Latitude is a measurement that specifies the north-south position of a point in the geographic coordinate system. It is measured in degrees (°) and ranges from 0° to 90° north or 90° south, spanning a total of 180°.
You can think of the geographic coordinate system as dividing the earth up into a grid, with latitude telling you the north-south position, and longitude telling you the east-west position.
If you are familiar with the coordinate plane, the concept of latitude and longitude are similar to the x and y position on the coordinate plane, except that the geographic coordinate system lies in 3D, as part of a sphere, rather than in 2D, on a plane.
In the geographic coordinate system, the equator divides the Earth into its northern and southern hemispheres, similar to the x-axis in the coordinate plane.
1° = 60' = 3600"
This allows us to be more precise, since not all positions that we want to reference will align with a whole degree since each degree of latitude is approximately 69 miles on earth. 42°3'27" N is one example of how we can write a latitude. It is read as "42 degrees, 3 minutes, 27 seconds north." We can also write the 3'27" portion of the latitude in decimals. To do this, we convert the minutes and seconds into their fractions of a degree:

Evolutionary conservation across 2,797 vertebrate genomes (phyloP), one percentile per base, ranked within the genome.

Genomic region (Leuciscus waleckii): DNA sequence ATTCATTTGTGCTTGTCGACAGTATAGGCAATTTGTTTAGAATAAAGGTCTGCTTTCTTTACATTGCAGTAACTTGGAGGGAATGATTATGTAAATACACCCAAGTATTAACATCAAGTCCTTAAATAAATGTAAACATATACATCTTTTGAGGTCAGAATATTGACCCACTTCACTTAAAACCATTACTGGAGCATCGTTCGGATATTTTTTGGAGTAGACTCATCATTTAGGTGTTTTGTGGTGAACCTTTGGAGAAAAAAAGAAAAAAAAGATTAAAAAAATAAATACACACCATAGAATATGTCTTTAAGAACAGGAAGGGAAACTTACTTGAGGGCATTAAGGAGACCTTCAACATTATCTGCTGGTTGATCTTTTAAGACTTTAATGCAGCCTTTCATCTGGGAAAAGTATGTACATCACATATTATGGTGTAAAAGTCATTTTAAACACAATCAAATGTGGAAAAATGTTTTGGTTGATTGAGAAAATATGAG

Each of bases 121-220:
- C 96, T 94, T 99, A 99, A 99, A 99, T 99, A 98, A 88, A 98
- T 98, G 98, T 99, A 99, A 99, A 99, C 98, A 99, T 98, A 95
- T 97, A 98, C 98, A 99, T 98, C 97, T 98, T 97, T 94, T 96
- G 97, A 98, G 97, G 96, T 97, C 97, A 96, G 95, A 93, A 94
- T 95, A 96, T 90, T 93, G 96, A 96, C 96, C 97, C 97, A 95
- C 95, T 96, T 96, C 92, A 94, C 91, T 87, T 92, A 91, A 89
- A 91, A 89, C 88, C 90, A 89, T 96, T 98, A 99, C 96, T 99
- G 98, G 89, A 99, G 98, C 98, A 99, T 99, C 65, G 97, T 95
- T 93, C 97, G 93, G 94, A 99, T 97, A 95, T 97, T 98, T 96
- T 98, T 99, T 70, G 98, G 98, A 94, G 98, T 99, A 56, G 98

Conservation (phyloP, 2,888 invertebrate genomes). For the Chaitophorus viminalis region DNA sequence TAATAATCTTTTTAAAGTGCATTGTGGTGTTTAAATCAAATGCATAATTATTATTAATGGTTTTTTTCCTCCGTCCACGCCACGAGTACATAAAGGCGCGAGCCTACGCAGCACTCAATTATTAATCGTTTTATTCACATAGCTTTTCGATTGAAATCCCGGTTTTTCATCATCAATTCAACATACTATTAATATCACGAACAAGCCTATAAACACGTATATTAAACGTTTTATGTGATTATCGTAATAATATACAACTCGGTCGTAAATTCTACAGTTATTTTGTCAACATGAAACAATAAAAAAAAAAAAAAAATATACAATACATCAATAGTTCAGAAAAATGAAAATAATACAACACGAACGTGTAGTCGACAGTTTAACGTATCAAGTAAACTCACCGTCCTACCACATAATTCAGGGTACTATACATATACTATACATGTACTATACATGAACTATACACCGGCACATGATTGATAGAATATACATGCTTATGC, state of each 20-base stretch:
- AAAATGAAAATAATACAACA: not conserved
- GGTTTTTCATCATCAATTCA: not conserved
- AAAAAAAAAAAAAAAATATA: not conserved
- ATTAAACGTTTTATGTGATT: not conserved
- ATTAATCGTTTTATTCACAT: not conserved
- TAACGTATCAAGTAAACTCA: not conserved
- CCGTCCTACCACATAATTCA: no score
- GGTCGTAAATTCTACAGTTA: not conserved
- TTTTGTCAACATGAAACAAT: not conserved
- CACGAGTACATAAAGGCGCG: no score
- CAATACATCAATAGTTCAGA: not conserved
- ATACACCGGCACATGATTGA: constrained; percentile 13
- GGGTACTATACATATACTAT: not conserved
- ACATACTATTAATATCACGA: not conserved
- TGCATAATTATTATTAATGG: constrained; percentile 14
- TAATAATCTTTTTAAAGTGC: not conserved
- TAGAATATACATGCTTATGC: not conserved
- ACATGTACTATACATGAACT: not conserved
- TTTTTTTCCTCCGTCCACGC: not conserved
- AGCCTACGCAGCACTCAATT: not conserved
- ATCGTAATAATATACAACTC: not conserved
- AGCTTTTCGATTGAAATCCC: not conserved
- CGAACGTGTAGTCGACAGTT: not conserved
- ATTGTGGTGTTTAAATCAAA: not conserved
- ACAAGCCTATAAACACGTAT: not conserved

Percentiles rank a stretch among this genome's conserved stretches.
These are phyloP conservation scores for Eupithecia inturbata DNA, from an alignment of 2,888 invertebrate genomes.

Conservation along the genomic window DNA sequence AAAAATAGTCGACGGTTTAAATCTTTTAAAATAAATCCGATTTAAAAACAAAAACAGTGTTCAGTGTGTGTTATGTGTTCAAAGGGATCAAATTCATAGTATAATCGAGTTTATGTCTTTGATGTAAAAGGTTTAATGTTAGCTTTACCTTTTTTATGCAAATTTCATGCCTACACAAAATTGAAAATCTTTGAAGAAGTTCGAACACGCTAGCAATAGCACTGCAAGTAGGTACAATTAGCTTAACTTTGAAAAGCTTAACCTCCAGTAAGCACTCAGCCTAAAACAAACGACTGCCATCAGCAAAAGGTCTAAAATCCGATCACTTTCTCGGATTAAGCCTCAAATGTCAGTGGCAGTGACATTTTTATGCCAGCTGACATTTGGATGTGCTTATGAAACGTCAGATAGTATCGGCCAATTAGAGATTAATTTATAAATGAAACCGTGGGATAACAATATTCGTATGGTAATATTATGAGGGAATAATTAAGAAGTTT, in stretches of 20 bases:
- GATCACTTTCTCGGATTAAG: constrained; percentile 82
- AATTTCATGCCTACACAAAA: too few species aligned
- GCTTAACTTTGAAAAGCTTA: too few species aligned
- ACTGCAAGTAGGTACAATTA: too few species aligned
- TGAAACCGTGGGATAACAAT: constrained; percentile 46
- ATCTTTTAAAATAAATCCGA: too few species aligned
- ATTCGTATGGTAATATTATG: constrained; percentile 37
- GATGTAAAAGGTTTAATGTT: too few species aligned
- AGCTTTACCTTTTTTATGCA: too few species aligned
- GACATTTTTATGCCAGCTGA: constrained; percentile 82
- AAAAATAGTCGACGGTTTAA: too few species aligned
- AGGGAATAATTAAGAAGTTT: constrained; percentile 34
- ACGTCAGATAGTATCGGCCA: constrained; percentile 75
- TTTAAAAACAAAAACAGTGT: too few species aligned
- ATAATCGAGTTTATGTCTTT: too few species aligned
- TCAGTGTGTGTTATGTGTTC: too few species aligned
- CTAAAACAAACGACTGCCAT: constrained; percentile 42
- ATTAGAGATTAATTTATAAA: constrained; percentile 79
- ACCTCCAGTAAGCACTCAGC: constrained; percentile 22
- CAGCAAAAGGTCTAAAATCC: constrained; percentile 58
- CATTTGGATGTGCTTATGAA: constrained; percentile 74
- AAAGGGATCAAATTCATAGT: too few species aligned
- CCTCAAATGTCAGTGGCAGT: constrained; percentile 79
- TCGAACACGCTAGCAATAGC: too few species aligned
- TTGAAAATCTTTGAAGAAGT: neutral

We divide the minute portion by 60 because 1 minute is degrees. Similarly, 1 second is degrees.
When writing latitude and longitude, we always write the latitude first. So, if giving the coordinates of Houston, TX, we could write it as:
Degrees minutes seconds: 29°45'47.808" N 95°21'47.772" W
Decimal degrees: 29.76328° N 95.36327° W
These aren't the only ways latitude and longitude can be written. There are a number of other ways. For example, instead of specifying a direction like N for north, or W for west, we could use positive and negative numbers. Positive latitude indicates north and negative latitude indicates south. Positive longitude indicates east and negative longitude indicates west.
Did you know?
The equator, North Pole, and South Pole have a latitude of 0°, 90° N, and 90° S, respectively.
Both Minneapolis, Minnesota (USA), and Bordeaux, France, are located about 45° N. This latitude is halfway between the equator and the North Pole.